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72-year-old man arrested on suspicion of being 'Golden State Killer' of the '70s and '80s

The ‘Golden State Killer’ terrorised California in the 70s and 80s.

This undated law enforcement booking photo provided by the Sacramento County, California, Sheriff's Office shows Joseph James DeAngelo.
This undated law enforcement booking photo provided by the Sacramento County, California, Sheriff's Office shows Joseph James DeAngelo.
Image: AP/PA Images

A 72-YEAR-OLD MAN has been arrested on suspicion of being the “Golden State Killer,” a notorious rapist and murderer who terrorised California in the 1970s and 1980s.

Joseph James DeAngelo, of Citrus Heights, California, was arrested yesterday and charged with two counts of murder, officials said at a press conference in the state capital Sacramento.

According to local television stations, DeAngelo was a former policeman.

“The magnitude of this case demanded that it be solved,” Sacramento County district attorney Anne Marie Schubert said at a press conference.

This case deeply affected this entire state.

Schubert said DNA helped bring the authorities to DeAngelo 40 years after his first attack. “The answer was and always was going to be in the DNA,” she said.

Sacramento County Sheriff Scott Jones said DeAngelo had been arrested for the 2 February, 1978 murders of a newlywed couple, Brian Maggiore and his wife, Katie, who were shot to death in Rancho Cordova while walking their dog.

Also known as the “East Area Rapist” and “Original Nightstalker”, the Golden State Killer carried out at least 12 murders, more than 50 rapes and 120 home burglaries in California between 1976 and 1986, according to the FBI.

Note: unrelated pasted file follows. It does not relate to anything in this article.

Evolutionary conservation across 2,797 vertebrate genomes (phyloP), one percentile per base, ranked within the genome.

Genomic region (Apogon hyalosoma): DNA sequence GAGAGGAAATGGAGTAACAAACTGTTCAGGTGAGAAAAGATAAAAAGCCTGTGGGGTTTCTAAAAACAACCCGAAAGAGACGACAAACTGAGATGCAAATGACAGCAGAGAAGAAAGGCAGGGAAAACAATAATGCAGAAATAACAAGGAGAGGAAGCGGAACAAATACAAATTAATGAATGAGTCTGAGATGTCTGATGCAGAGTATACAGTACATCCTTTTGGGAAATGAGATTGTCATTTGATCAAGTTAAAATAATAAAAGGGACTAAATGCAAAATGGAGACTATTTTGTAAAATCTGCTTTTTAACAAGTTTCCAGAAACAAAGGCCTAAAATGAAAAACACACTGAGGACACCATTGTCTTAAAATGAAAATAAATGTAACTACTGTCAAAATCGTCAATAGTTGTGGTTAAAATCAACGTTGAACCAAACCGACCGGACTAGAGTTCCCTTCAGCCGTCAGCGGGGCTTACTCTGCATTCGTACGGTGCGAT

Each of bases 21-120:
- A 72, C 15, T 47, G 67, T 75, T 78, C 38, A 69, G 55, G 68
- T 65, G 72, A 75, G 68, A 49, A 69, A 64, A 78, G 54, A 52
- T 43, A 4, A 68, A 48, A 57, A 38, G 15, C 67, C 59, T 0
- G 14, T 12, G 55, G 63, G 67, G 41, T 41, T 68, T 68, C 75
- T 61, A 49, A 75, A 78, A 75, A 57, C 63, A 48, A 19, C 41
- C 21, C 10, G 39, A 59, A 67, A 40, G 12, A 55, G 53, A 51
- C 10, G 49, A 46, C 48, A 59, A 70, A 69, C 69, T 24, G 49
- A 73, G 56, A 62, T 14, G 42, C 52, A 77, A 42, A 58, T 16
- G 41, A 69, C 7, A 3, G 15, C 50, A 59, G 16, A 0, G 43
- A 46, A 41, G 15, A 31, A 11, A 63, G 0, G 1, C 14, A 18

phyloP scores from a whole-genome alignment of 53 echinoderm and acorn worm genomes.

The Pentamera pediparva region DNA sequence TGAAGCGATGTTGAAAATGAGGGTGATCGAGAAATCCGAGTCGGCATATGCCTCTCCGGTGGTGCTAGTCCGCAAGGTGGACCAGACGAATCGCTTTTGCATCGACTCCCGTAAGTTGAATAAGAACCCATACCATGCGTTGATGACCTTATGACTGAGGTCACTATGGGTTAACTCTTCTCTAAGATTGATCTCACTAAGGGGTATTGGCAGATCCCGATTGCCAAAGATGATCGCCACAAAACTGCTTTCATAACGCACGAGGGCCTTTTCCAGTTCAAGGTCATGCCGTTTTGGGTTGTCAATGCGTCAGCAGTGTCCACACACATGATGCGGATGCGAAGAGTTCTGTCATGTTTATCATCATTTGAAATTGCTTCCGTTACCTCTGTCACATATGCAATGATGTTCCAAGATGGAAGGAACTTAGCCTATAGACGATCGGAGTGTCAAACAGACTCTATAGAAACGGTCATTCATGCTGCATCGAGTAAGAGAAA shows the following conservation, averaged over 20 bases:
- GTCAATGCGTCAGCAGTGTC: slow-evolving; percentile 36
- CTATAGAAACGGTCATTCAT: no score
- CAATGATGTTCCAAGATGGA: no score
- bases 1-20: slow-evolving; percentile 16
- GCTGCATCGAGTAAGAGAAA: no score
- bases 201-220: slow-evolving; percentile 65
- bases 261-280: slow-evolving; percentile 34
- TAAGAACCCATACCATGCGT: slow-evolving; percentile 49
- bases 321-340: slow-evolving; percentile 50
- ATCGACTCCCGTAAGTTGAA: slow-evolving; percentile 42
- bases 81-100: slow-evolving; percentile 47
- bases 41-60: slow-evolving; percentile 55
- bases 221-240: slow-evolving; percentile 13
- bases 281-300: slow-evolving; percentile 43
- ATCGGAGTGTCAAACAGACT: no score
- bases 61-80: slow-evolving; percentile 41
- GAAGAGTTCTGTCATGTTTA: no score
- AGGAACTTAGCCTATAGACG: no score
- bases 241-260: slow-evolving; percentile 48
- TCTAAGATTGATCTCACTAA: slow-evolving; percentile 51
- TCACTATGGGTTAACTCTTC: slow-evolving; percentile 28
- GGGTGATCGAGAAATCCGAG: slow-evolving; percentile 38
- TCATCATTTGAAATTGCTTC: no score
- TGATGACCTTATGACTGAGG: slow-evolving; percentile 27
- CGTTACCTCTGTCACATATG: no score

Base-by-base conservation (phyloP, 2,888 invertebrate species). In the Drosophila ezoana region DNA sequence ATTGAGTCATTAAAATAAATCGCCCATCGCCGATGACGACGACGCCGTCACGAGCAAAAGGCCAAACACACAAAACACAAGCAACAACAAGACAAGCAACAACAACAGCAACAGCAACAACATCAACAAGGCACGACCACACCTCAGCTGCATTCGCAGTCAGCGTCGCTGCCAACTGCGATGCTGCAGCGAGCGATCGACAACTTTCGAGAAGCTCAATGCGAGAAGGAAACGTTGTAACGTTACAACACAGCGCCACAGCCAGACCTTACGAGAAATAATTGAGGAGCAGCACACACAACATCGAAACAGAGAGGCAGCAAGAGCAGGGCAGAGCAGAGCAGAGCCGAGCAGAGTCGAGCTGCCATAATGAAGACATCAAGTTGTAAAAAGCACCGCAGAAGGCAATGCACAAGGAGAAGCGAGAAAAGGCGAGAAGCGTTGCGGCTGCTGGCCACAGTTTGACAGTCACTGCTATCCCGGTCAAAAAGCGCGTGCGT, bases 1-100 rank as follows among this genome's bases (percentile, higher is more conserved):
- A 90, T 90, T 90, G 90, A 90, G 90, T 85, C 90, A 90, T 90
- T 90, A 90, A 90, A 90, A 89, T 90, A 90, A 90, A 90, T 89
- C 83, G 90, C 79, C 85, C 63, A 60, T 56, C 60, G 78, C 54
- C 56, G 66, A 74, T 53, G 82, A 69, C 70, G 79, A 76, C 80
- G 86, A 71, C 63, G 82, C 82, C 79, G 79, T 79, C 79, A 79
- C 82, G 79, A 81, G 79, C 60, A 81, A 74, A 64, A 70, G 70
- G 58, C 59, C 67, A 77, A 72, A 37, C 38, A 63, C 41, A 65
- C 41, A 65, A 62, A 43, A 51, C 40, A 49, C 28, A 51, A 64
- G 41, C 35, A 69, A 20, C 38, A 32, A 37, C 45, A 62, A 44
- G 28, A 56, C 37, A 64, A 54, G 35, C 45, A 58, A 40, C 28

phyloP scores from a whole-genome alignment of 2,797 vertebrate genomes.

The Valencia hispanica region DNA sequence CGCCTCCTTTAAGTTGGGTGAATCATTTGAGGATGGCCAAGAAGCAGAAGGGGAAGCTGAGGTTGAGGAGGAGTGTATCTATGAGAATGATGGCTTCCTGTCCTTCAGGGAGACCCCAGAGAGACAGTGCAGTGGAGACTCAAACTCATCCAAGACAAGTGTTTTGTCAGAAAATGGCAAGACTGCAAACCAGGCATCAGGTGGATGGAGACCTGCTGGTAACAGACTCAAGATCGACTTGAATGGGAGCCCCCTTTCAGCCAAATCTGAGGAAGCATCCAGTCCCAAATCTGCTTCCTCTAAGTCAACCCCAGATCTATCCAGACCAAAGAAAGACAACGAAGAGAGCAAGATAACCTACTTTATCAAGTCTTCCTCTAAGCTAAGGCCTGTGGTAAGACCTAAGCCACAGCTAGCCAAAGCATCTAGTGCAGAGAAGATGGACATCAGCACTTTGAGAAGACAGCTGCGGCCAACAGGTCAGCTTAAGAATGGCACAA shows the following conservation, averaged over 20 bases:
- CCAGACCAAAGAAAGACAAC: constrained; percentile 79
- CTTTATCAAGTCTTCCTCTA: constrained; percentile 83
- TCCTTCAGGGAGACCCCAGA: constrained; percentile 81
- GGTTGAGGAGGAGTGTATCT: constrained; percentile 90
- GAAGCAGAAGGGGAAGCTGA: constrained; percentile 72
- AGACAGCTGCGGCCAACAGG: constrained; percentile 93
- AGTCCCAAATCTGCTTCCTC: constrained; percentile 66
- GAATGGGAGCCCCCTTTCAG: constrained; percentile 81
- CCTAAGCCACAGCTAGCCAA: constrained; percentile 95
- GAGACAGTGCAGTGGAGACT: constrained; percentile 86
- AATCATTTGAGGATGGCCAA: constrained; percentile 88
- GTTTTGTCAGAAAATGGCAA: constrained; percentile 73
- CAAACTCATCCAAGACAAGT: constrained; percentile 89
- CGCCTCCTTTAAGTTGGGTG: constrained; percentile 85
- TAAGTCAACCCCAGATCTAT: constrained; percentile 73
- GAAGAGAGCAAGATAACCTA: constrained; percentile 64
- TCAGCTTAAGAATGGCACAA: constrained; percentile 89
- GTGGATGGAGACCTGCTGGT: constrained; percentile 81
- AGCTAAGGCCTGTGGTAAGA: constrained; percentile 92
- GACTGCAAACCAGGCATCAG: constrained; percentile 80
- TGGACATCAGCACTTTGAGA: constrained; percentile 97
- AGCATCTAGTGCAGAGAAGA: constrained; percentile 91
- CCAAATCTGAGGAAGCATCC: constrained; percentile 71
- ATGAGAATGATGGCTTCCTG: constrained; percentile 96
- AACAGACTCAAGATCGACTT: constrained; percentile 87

His victims ranged in age from 13 to 41.

“Everyone was afraid,” FBI special agent Marcus Knutson was quoted on the FBI website as saying.

“We had people sleeping with shotguns, we had people purchasing dogs. People were concerned, and they had a right to be. This guy was terrorising the community. He did horrible things,” Knutson said.

The Golden State Killer was the subject of I’ll Be Gone in the Dark, a best-selling book published earlier this year by true crime writer Michelle McNamara.

McNamara died two years ago at the age of 46 but her book helped spark renewed interest in the case.

McNamara’s husband, actor and comedian Patton Oswalt, welcomed the news of the arrest and said on Twitter he was flying to Sacramento for the press conference.

“I hope you got him, Michelle,” Oswalt tweeted.

I hope THEY got him.

“She would be beyond excited about this. I think this is the definition of bittersweet,” Oswalt said.

Last known attack in May 1986

Two years ago, the FBI offered a $50,000 reward for information leading to an arrest in the case.

According to the FBI, the Golden State Killer carried out his attacks starting in the summer of 1976 in the suburbs of Sacramento, California’s state capital.

The assailant would break into homes during the night and tie up and rape his female victims, investigators said.

He would take items from the residences including coins, cash, identification and jewelry.

Most of the early attacks occurred in the area of Sacramento, but the FBI said DNA evidence had connected the suspect to a series of rapes and murders in the San Francisco Bay area and the southern part of the state.

The last known case linked to the Golden State Killer was the May 1986 rape and murder of an 18-year-old girl in Irvine.

The Golden State Killer’s fifth victim, Jane Carson-Sandler, told The Island Packet newspaper that she had been informed by detectives that there had been an arrest.

“I just found out this morning,” she said.

I’m overwhelmed with joy. I’ve been crying, sobbing.

Carson-Sandler was attacked by the Golden State Killer in her Citrus Heights home on 5 October, 1976.

She has written a book about the rape and appeared on a documentary aimed at catching the man behind it.

© AFP 2018 

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